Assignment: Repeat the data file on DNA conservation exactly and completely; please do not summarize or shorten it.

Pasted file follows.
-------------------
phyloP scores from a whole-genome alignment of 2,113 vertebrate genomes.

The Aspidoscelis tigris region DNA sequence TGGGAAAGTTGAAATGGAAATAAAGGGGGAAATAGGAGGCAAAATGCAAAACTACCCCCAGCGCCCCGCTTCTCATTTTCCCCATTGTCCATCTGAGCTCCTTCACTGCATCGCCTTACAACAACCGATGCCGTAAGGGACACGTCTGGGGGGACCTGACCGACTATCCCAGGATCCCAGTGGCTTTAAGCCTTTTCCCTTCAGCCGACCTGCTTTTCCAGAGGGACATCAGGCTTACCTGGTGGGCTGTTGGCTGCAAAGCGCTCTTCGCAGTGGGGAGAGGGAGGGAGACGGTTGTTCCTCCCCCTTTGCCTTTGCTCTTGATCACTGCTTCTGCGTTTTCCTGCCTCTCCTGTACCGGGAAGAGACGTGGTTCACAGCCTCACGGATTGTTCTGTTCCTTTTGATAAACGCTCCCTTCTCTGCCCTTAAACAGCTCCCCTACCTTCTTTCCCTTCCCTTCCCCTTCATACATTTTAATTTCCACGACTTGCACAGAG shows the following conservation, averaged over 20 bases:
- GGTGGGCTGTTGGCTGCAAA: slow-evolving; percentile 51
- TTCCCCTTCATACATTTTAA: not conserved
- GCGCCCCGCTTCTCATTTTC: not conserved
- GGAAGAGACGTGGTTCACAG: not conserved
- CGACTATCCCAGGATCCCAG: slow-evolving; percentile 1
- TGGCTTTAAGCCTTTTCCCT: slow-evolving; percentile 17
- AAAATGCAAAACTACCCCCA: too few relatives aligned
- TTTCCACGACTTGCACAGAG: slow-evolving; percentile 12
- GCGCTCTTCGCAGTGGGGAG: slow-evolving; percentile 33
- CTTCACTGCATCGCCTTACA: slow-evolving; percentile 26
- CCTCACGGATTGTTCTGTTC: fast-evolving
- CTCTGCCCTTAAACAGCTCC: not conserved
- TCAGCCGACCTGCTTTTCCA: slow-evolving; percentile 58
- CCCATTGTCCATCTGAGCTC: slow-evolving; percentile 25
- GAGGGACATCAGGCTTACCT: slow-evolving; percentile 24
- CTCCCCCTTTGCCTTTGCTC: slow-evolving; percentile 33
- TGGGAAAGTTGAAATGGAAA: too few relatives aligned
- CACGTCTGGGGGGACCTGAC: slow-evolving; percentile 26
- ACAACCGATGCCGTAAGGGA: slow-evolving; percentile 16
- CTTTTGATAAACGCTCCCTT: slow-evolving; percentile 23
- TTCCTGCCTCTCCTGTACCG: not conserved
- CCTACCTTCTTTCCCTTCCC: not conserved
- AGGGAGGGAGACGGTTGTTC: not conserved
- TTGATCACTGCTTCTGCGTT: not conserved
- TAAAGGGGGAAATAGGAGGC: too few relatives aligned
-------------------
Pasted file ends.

phyloP scores from a whole-genome alignment of 2,113 vertebrate genomes.

The Aspidoscelis tigris region DNA sequence TGGGAAAGTTGAAATGGAAATAAAGGGGGAAATAGGAGGCAAAATGCAAAACTACCCCCAGCGCCCCGCTTCTCATTTTCCCCATTGTCCATCTGAGCTCCTTCACTGCATCGCCTTACAACAACCGATGCCGTAAGGGACACGTCTGGGGGGACCTGACCGACTATCCCAGGATCCCAGTGGCTTTAAGCCTTTTCCCTTCAGCCGACCTGCTTTTCCAGAGGGACATCAGGCTTACCTGGTGGGCTGTTGGCTGCAAAGCGCTCTTCGCAGTGGGGAGAGGGAGGGAGACGGTTGTTCCTCCCCCTTTGCCTTTGCTCTTGATCACTGCTTCTGCGTTTTCCTGCCTCTCCTGTACCGGGAAGAGACGTGGTTCACAGCCTCACGGATTGTTCTGTTCCTTTTGATAAACGCTCCCTTCTCTGCCCTTAAACAGCTCCCCTACCTTCTTTCCCTTCCCTTCCCCTTCATACATTTTAATTTCCACGACTTGCACAGAG shows the following conservation, averaged over 20 bases:
- GGTGGGCTGTTGGCTGCAAA: slow-evolving; percentile 51
- TTCCCCTTCATACATTTTAA: not conserved
- GCGCCCCGCTTCTCATTTTC: not conserved
- GGAAGAGACGTGGTTCACAG: not conserved
- CGACTATCCCAGGATCCCAG: slow-evolving; percentile 1
- TGGCTTTAAGCCTTTTCCCT: slow-evolving; percentile 17
- AAAATGCAAAACTACCCCCA: too few relatives aligned
- TTTCCACGACTTGCACAGAG: slow-evolving; percentile 12
- GCGCTCTTCGCAGTGGGGAG: slow-evolving; percentile 33
- CTTCACTGCATCGCCTTACA: slow-evolving; percentile 26
- CCTCACGGATTGTTCTGTTC: fast-evolving
- CTCTGCCCTTAAACAGCTCC: not conserved
- TCAGCCGACCTGCTTTTCCA: slow-evolving; percentile 58
- CCCATTGTCCATCTGAGCTC: slow-evolving; percentile 25
- GAGGGACATCAGGCTTACCT: slow-evolving; percentile 24
- CTCCCCCTTTGCCTTTGCTC: slow-evolving; percentile 33
- TGGGAAAGTTGAAATGGAAA: too few relatives aligned
- CACGTCTGGGGGGACCTGAC: slow-evolving; percentile 26
- ACAACCGATGCCGTAAGGGA: slow-evolving; percentile 16
- CTTTTGATAAACGCTCCCTT: slow-evolving; percentile 23
- TTCCTGCCTCTCCTGTACCG: not conserved
- CCTACCTTCTTTCCCTTCCC: not conserved
- AGGGAGGGAGACGGTTGTTC: not conserved
- TTGATCACTGCTTCTGCGTT: not conserved
- TAAAGGGGGAAATAGGAGGC: too few relatives aligned